Devilish Questions

Devilish Questions

April 3, 2015·Jabe Bloom
Jabe Bloom

Please imagine, if you will, a clock sitting in front of you. The clock is older, a small mantel piece clock with a pendulum and a large geared movement.

There next to the clock is a small daemon. The daemon has an odd power, he can materialize any of the clock’s parts out of thin air by will.

As you watch, the daemon enters the clock, removes one of the gears, materializes an exact replica of the gear and places the replica back in the appropriate location in the clock.

Oddly, as the small daemon goes about his strange endeavors disassembling and replacing each piece of the clock, he is also building a duplicate clock to the left of the first clock, with the now spare parts.

After sometime the daemon sits to observe his handy work. The two of you are looking at two clocks complete.

The daemon looks back at you smiling mischievously “Tell me, which is the new clock, the one to the left or the one to the right?”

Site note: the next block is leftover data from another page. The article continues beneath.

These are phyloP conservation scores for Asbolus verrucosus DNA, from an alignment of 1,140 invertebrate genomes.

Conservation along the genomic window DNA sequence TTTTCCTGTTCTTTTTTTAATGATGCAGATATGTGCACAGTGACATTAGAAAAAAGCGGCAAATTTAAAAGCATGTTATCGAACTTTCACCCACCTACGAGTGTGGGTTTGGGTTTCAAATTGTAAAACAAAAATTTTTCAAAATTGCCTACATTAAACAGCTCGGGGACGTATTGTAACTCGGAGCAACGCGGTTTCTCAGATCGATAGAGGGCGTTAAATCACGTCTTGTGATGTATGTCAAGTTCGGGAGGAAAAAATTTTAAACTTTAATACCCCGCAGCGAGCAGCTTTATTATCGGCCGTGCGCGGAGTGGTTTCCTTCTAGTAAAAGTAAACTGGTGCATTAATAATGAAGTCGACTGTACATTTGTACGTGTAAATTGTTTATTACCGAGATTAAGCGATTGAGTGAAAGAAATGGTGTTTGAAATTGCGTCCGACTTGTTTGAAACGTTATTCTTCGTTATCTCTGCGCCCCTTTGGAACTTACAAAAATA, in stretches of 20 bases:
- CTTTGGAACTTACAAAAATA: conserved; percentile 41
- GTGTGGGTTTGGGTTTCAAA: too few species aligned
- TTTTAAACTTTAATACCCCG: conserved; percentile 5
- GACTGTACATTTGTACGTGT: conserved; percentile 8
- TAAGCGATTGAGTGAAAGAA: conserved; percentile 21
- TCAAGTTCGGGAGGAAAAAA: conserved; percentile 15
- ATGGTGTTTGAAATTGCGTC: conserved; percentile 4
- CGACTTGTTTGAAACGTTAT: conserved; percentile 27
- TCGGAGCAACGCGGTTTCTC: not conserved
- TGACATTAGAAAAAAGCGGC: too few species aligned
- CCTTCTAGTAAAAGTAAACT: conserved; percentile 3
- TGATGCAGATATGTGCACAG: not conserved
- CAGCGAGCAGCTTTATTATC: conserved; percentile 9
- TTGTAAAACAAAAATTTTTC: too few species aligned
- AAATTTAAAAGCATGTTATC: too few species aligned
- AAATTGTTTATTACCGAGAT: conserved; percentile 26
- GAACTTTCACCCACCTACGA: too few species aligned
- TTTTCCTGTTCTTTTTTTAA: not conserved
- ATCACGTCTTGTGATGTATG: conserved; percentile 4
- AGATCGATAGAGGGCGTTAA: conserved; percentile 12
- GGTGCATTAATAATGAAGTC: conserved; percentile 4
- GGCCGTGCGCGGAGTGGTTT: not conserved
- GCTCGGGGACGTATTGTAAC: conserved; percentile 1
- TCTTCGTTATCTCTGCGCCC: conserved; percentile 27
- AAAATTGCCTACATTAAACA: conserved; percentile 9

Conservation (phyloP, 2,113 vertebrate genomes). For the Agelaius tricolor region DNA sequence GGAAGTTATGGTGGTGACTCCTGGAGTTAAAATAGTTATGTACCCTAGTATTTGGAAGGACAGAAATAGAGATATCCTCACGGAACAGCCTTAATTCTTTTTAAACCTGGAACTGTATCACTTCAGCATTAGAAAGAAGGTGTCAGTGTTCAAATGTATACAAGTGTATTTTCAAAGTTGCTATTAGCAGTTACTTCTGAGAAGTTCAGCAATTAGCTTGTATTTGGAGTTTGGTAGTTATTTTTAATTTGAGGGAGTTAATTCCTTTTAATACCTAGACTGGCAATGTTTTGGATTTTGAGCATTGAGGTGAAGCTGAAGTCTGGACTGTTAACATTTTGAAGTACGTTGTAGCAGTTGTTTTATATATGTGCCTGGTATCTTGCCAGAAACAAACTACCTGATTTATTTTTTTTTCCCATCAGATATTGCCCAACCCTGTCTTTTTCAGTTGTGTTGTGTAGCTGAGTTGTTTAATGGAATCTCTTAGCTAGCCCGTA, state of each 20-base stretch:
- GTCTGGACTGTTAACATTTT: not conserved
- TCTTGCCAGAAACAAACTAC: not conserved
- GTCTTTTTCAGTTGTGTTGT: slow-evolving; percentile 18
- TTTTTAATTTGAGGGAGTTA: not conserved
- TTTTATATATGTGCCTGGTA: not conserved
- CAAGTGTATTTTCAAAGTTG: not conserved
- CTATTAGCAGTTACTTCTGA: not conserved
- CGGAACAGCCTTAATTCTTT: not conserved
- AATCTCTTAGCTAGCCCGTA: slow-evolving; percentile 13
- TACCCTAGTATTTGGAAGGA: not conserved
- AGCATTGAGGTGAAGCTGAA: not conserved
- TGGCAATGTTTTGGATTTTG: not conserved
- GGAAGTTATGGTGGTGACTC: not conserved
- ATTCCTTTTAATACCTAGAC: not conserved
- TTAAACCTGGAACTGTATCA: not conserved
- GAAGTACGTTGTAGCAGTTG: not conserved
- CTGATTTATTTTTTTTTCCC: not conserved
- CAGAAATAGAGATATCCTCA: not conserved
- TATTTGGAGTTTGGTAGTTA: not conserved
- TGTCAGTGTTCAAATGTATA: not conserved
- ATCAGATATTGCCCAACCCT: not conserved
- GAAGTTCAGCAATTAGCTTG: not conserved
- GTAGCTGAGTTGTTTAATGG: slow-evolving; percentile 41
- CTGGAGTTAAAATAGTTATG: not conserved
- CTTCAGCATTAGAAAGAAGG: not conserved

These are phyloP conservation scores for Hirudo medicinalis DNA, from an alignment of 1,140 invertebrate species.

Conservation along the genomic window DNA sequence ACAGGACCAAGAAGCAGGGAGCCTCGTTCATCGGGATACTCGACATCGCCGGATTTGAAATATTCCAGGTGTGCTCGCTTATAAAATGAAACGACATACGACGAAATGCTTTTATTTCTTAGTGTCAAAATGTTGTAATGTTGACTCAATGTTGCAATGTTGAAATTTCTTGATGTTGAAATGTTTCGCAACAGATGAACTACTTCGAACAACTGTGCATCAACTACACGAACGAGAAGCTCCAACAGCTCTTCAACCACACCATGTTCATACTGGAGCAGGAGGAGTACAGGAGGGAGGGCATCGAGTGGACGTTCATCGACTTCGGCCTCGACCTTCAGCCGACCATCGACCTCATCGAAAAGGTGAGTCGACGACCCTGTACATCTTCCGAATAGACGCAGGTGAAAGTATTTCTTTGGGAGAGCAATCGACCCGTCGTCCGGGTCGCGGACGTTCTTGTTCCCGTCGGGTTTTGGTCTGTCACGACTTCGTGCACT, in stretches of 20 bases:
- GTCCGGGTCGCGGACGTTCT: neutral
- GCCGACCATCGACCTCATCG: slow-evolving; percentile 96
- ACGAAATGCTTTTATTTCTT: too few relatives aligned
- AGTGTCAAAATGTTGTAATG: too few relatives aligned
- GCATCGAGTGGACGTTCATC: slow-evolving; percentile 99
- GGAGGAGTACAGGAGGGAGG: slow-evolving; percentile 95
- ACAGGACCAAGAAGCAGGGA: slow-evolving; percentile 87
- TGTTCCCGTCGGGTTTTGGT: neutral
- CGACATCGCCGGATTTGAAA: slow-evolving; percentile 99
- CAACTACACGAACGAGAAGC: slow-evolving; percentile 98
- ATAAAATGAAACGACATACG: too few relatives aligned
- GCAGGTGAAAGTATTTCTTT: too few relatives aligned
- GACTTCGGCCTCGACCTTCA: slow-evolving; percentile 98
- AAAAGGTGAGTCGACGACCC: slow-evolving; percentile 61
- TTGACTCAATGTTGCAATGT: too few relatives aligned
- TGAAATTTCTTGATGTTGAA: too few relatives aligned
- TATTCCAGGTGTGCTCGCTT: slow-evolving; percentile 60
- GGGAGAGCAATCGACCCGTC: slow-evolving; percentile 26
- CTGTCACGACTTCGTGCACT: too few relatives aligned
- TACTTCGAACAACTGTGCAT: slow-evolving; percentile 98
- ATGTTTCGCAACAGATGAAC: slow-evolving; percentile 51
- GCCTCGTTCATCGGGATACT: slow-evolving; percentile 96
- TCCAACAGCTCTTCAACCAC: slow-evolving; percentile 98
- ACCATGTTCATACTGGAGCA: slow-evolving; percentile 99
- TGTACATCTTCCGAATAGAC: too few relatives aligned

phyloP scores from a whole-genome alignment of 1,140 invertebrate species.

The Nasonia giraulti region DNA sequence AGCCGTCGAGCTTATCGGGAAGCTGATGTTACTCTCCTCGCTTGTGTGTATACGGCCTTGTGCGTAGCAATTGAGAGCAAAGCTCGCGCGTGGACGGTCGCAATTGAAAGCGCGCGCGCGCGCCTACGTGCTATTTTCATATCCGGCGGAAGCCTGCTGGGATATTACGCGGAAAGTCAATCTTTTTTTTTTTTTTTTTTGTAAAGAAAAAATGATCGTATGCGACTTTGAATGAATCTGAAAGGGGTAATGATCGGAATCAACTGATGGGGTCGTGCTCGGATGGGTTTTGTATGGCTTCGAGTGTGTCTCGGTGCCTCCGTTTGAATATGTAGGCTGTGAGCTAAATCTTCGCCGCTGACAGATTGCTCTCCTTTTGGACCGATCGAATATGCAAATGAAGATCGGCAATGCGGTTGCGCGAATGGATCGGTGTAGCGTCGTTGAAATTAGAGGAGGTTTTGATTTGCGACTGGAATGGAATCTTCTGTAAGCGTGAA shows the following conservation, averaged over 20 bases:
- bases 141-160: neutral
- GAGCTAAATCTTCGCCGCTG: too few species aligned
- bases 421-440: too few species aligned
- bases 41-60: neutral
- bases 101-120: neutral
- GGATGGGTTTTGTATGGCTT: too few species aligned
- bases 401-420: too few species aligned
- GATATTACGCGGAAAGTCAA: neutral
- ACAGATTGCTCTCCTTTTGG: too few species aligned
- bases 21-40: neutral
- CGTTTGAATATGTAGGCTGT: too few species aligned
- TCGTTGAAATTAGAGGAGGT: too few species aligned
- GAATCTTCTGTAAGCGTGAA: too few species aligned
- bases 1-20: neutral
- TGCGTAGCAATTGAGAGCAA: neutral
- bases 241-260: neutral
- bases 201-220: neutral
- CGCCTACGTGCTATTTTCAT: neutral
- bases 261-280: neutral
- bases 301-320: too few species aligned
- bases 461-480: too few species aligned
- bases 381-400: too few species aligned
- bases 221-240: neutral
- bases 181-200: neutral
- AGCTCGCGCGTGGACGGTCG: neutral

Legacy Comments

Bob, December 17, 2017
3 ideas:
  1. Spatial occupancy: The exact spatial extent of the original clock remains the same, since after the procedure, the exact same space that was originally occupied is still occupied. If a clock is defined by the space it occupies, i.e. A mountain or building etc. then one could argue that that which represents the clock has not changed.
  2. Material occupancy: The materials that consist of the original clock are no longer consistent temporally. In a sense, the passage of time has the net result of having moved them to a different spatial location. If a human being moves from one spot to another, they still retain the same identity since the material that they consist of doesn’t change. Thus, one could argue that the clock has merely moved, but it is the same.
  3. Conservation of energy: One could define identity of an object as follows: A system can be defined as retaining its identity if the net energy within the system is consistent across time. Example: The clock remains the same clock as long as it is not tampered/interacted with. As long as some energy is introduced into the system, due to conservation of energy, the total mass/energy of the system is no longer the same as before. Thus, one could argue that both clocks are new systems.